Amidst all this panic with time being of the essence, I saw flashing lights behind me. I pulled over and despite me pulling back my open shirt so he could see my skimpy bikini-clad cleavage or more like lack thereof, the handsome young officer wrote me my first ticket, no wait a minute it was my second, but that is a story for another time.

I arrived at the ranch offering my dream 49 for sale. It was still for sale and the body was perfect. Sure the paint was faded but no dents and the grill was perfect. The grill is what announced the glory of these old iron ponies. I had cash and with no hesitation, I shelled out the cash, all four one hundred dollar bills like I would the candy at the parade. With the MT’s six-volt installed and an empty can of tractor gas, I headed down the road with my cousin following in her Camaro, still a bit confused over this entire event. It was apparent to her that while she was a real deal ranch woman, her mentoring over the years to try and girl me up, had failed, but that is a story for another time.

Arriving back at the ranch after buying a new six-volt, filling the tank with gas, and buying new jeans and a top for the parade, the only parking spot left was on top of the hill that went down to the field where the old MT was parked with the drawbar raised and some short extension for the PTO my daddy was fabricating, protruding as to mock me for disabling it by stealing its gitty up and go. Now this story I will spill like spoiled milk for thirsty barn cats.

It was late so I took no care in trying to get the old transmission in a gear. I learned to double-clutch quickly and in a hurry on my way home. With the emergency brake pulled and my beauty parked on the flat, howbeit the top of a hill, I went inside and slept like a goat milk-fed baby with a fresh cotton diaper. The next morning I woke early and got all gussied up since it was parade day. My bowl of Quaker oatmeal went down as never before. I said a quick prayer thanking the good Lord for not allowing one of my grandmas to come and visit since she always dumped prunes and their juice in my oatmeal. I never understood why her constipation had to become my problem, but that is a story for another time.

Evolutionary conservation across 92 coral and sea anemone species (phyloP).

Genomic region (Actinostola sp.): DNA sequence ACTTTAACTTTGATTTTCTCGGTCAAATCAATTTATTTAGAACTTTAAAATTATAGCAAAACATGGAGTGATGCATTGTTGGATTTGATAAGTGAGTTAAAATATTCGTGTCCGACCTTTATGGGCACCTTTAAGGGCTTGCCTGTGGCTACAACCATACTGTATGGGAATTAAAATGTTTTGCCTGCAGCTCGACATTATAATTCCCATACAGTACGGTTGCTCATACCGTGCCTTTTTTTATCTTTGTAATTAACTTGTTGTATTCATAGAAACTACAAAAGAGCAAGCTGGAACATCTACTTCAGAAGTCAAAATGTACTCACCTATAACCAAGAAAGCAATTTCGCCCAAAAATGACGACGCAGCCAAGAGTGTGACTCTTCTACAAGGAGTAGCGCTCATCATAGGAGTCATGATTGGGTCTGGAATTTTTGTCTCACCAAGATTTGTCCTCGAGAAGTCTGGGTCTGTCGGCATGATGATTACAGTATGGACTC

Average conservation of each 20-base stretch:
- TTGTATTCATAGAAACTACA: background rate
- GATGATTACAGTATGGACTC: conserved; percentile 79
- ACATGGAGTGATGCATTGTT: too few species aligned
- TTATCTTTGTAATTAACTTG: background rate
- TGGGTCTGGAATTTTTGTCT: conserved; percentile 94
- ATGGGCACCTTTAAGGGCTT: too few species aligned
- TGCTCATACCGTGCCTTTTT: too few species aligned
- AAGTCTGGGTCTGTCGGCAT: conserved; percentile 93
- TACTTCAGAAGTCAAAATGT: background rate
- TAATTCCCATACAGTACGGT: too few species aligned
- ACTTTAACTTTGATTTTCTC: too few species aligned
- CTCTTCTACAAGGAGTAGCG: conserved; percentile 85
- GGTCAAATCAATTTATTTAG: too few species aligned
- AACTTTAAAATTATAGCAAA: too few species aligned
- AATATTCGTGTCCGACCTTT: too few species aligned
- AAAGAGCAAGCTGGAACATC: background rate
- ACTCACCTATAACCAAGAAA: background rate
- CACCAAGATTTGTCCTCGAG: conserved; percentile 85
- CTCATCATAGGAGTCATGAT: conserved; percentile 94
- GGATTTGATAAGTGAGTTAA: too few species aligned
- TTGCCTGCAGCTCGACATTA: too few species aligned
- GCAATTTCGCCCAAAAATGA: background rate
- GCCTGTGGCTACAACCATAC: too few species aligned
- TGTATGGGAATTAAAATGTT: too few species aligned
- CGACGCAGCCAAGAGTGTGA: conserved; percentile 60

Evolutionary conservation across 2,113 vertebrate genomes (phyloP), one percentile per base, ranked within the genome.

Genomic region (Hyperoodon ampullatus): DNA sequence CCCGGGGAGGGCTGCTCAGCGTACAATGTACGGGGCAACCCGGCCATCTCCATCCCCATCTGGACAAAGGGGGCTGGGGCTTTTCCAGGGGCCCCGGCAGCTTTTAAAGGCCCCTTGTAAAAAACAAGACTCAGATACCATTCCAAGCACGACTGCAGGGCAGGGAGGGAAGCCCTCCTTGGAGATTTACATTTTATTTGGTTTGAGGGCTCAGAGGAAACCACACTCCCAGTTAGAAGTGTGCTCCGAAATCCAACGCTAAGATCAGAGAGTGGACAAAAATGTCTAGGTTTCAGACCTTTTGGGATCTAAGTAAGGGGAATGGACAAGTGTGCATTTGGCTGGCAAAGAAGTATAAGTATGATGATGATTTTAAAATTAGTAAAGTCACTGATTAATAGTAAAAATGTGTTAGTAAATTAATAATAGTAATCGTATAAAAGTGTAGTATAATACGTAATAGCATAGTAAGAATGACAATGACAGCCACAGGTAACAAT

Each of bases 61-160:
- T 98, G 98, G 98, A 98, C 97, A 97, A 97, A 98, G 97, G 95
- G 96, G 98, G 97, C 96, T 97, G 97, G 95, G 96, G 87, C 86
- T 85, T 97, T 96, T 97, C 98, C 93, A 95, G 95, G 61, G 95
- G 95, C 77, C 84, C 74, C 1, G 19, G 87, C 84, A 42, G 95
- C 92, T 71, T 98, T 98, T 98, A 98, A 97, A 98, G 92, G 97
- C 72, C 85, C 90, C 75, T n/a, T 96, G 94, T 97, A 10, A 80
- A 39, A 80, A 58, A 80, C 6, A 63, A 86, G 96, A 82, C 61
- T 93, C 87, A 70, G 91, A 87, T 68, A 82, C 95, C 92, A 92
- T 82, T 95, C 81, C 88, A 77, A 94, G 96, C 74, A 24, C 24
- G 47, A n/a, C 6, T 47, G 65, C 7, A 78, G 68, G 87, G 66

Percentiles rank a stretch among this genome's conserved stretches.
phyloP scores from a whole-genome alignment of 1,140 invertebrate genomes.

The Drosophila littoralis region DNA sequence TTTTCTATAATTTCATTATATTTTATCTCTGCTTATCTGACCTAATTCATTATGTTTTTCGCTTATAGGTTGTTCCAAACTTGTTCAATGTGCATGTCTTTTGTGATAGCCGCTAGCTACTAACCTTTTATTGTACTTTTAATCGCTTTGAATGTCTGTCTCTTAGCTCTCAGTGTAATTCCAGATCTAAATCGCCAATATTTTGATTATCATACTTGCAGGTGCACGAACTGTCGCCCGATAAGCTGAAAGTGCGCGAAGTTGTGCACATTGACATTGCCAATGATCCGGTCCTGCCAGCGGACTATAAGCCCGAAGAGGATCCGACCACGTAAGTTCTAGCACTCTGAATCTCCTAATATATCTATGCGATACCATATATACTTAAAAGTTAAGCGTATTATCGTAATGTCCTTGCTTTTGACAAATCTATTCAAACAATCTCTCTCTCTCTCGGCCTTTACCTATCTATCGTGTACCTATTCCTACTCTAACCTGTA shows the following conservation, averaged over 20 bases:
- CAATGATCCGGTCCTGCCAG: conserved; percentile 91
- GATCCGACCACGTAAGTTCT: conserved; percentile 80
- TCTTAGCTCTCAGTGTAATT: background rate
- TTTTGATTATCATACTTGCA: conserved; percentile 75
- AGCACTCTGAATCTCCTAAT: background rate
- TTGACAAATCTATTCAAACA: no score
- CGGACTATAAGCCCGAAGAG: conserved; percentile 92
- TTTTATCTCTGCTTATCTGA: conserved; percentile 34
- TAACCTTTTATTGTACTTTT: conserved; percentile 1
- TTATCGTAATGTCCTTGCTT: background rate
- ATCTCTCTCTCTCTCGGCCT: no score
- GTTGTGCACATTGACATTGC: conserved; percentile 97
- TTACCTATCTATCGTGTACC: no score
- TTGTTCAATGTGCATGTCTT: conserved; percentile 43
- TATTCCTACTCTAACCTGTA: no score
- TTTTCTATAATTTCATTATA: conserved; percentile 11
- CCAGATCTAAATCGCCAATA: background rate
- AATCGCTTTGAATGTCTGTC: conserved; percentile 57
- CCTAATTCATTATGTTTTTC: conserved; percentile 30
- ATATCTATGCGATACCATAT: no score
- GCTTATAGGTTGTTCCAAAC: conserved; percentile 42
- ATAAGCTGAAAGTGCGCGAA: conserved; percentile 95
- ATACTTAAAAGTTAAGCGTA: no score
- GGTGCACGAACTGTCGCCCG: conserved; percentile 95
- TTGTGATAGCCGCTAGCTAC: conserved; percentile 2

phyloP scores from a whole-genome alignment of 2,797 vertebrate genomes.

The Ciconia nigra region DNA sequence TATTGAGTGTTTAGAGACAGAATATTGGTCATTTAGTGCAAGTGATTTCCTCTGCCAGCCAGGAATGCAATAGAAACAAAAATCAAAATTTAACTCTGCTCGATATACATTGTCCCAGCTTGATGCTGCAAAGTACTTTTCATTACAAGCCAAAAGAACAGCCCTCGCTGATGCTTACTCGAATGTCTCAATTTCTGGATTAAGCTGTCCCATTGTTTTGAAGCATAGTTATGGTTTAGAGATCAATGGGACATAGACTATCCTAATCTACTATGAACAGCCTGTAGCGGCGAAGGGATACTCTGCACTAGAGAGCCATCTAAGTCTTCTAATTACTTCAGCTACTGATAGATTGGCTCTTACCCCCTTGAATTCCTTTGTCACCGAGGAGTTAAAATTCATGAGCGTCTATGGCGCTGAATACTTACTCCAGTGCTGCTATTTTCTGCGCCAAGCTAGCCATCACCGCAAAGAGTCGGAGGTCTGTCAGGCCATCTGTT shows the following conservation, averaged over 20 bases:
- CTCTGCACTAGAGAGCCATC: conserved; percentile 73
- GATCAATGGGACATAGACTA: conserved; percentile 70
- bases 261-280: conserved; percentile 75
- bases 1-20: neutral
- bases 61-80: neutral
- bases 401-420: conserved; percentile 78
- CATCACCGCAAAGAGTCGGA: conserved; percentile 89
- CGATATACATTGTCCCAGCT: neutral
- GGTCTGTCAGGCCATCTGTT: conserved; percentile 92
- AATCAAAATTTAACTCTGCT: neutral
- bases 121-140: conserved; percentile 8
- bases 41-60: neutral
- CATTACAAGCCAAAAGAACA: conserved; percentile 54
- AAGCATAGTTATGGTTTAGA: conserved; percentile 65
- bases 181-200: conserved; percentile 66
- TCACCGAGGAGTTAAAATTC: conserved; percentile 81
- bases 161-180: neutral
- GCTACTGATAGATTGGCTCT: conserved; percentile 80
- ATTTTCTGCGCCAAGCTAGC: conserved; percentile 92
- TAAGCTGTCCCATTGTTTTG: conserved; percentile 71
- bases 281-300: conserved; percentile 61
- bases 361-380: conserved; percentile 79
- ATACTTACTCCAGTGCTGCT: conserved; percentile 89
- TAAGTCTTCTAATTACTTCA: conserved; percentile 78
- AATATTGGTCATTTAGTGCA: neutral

Sashaying out to where my new love was parked, my parade date, my ace on the table that would mock the wrangler boys, and their idea that girls should not drive old pickup trucks, had me standing in shock. Some thief had stolen my pickup, probably the wrangler boys conspiring to make me all girly. I ran inside announcing in an outdoor rodeo voice that would be suitable for Swiss yodeling, that my baby had been stolen.

Looking out the dining room window I saw old Eb moseying around. He seemed to have a smirk on his face, a look of guilt, so I went outside to confront him. He had moseyed over to the crest of the hill and stood looking below where the MT was parked. I ran over there and looked down to see my new baby had gone downhill and its front had smashed into the old MT’s rear. That perfect grill was smashed. Suddenly I was in my Nancy Drew mode and it was obvious that Eb had pushed my pickup from the rear. His hair with some other mule smudging was all over the tailgate.

I fired up the International and towed the 49 back up and checked it out. The radiator was still good, all the damage was just cosmetic with one exception. The emergency brake cable had broken giving way to all the shoving by old Eb. I will never know whether Eb did it intentionally or not, but being my grandpa’s special mule and having a biblical name, I had to let it ride.

With wood blocks for safe parking and my diva girly girl wrangler/cowgirl ranch cousins boys in the back throwing candy, I crept along in the parade like I was driving the best of the show, a blue ribbon winner. With the boys in the back, my hand was freed to give a continuous parade wave. It wasn’t my fault that her boys, spoiled little mutton busters, ate one piece of candy for every piece they threw, but somehow that was added to my black sheep list, and that is another story for another time.